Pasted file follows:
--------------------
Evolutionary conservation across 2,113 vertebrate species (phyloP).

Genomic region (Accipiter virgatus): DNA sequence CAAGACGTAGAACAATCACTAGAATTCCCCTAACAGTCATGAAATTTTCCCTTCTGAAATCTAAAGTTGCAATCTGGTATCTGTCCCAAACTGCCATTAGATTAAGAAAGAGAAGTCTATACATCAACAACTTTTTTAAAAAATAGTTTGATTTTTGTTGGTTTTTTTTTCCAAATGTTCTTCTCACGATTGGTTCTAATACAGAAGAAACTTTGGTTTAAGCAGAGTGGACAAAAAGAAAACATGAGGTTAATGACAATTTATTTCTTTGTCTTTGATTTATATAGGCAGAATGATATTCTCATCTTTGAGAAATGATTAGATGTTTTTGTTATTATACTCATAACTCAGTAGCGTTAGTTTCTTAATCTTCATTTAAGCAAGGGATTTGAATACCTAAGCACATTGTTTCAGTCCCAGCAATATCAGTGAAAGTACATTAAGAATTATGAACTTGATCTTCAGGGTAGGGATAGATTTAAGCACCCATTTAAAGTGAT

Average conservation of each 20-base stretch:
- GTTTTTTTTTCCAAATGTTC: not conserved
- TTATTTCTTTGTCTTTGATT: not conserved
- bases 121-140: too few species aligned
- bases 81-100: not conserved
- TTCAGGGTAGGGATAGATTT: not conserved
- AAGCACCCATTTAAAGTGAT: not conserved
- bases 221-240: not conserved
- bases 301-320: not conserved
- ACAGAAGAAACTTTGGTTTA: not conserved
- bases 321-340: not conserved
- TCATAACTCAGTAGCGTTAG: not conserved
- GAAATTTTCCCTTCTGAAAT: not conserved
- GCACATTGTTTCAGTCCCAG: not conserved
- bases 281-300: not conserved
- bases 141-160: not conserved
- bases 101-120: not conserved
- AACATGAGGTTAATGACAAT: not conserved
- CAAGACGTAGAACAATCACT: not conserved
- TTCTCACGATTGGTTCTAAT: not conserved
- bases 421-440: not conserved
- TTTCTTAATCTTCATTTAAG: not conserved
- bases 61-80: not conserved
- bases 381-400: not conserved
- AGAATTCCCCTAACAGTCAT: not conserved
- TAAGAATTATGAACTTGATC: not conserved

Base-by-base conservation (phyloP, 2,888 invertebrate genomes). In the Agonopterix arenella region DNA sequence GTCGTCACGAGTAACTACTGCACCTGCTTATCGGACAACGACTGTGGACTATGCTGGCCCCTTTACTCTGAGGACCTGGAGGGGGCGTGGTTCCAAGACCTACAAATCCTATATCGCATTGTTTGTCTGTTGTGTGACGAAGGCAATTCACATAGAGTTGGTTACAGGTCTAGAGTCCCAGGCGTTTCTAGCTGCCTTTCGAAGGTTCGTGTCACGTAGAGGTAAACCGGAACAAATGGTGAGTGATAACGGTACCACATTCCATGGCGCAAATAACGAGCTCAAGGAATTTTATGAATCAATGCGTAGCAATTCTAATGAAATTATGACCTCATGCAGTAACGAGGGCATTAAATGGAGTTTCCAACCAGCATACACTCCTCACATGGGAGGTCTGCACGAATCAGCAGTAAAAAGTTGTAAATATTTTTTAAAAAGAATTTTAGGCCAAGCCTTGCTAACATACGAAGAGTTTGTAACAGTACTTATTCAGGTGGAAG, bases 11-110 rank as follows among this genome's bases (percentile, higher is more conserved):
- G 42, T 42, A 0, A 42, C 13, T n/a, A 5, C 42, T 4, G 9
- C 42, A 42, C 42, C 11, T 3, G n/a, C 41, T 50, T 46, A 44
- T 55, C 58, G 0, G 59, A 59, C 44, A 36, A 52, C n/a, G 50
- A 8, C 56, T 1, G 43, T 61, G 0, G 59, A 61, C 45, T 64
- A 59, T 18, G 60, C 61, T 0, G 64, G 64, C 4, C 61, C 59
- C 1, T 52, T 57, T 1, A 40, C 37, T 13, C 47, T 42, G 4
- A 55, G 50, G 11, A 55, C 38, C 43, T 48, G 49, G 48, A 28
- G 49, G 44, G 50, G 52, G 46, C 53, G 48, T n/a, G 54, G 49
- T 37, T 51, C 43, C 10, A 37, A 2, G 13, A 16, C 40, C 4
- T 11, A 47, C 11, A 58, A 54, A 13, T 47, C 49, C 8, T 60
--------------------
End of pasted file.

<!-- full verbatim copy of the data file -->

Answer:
Evolutionary conservation across 2,113 vertebrate species (phyloP).

Genomic region (Accipiter virgatus): DNA sequence CAAGACGTAGAACAATCACTAGAATTCCCCTAACAGTCATGAAATTTTCCCTTCTGAAATCTAAAGTTGCAATCTGGTATCTGTCCCAAACTGCCATTAGATTAAGAAAGAGAAGTCTATACATCAACAACTTTTTTAAAAAATAGTTTGATTTTTGTTGGTTTTTTTTTCCAAATGTTCTTCTCACGATTGGTTCTAATACAGAAGAAACTTTGGTTTAAGCAGAGTGGACAAAAAGAAAACATGAGGTTAATGACAATTTATTTCTTTGTCTTTGATTTATATAGGCAGAATGATATTCTCATCTTTGAGAAATGATTAGATGTTTTTGTTATTATACTCATAACTCAGTAGCGTTAGTTTCTTAATCTTCATTTAAGCAAGGGATTTGAATACCTAAGCACATTGTTTCAGTCCCAGCAATATCAGTGAAAGTACATTAAGAATTATGAACTTGATCTTCAGGGTAGGGATAGATTTAAGCACCCATTTAAAGTGAT

Average conservation of each 20-base stretch:
- GTTTTTTTTTCCAAATGTTC: not conserved
- TTATTTCTTTGTCTTTGATT: not conserved
- bases 121-140: too few species aligned
- bases 81-100: not conserved
- TTCAGGGTAGGGATAGATTT: not conserved
- AAGCACCCATTTAAAGTGAT: not conserved
- bases 221-240: not conserved
- bases 301-320: not conserved
- ACAGAAGAAACTTTGGTTTA: not conserved
- bases 321-340: not conserved
- TCATAACTCAGTAGCGTTAG: not conserved
- GAAATTTTCCCTTCTGAAAT: not conserved
- GCACATTGTTTCAGTCCCAG: not conserved
- bases 281-300: not conserved
- bases 141-160: not conserved
- bases 101-120: not conserved
- AACATGAGGTTAATGACAAT: not conserved
- CAAGACGTAGAACAATCACT: not conserved
- TTCTCACGATTGGTTCTAAT: not conserved
- bases 421-440: not conserved
- TTTCTTAATCTTCATTTAAG: not conserved
- bases 61-80: not conserved
- bases 381-400: not conserved
- AGAATTCCCCTAACAGTCAT: not conserved
- TAAGAATTATGAACTTGATC: not conserved

Base-by-base conservation (phyloP, 2,888 invertebrate genomes). In the Agonopterix arenella region DNA sequence GTCGTCACGAGTAACTACTGCACCTGCTTATCGGACAACGACTGTGGACTATGCTGGCCCCTTTACTCTGAGGACCTGGAGGGGGCGTGGTTCCAAGACCTACAAATCCTATATCGCATTGTTTGTCTGTTGTGTGACGAAGGCAATTCACATAGAGTTGGTTACAGGTCTAGAGTCCCAGGCGTTTCTAGCTGCCTTTCGAAGGTTCGTGTCACGTAGAGGTAAACCGGAACAAATGGTGAGTGATAACGGTACCACATTCCATGGCGCAAATAACGAGCTCAAGGAATTTTATGAATCAATGCGTAGCAATTCTAATGAAATTATGACCTCATGCAGTAACGAGGGCATTAAATGGAGTTTCCAACCAGCATACACTCCTCACATGGGAGGTCTGCACGAATCAGCAGTAAAAAGTTGTAAATATTTTTTAAAAAGAATTTTAGGCCAAGCCTTGCTAACATACGAAGAGTTTGTAACAGTACTTATTCAGGTGGAAG, bases 11-110 rank as follows among this genome's bases (percentile, higher is more conserved):
- G 42, T 42, A 0, A 42, C 13, T n/a, A 5, C 42, T 4, G 9
- C 42, A 42, C 42, C 11, T 3, G n/a, C 41, T 50, T 46, A 44
- T 55, C 58, G 0, G 59, A 59, C 44, A 36, A 52, C n/a, G 50
- A 8, C 56, T 1, G 43, T 61, G 0, G 59, A 61, C 45, T 64
- A 59, T 18, G 60, C 61, T 0, G 64, G 64, C 4, C 61, C 59
- C 1, T 52, T 57, T 1, A 40, C 37, T 13, C 47, T 42, G 4
- A 55, G 50, G 11, A 55, C 38, C 43, T 48, G 49, G 48, A 28
- G 49, G 44, G 50, G 52, G 46, C 53, G 48, T n/a, G 54, G 49
- T 37, T 51, C 43, C 10, A 37, A 2, G 13, A 16, C 40, C 4
- T 11, A 47, C 11, A 58, A 54, A 13, T 47, C 49, C 8, T 60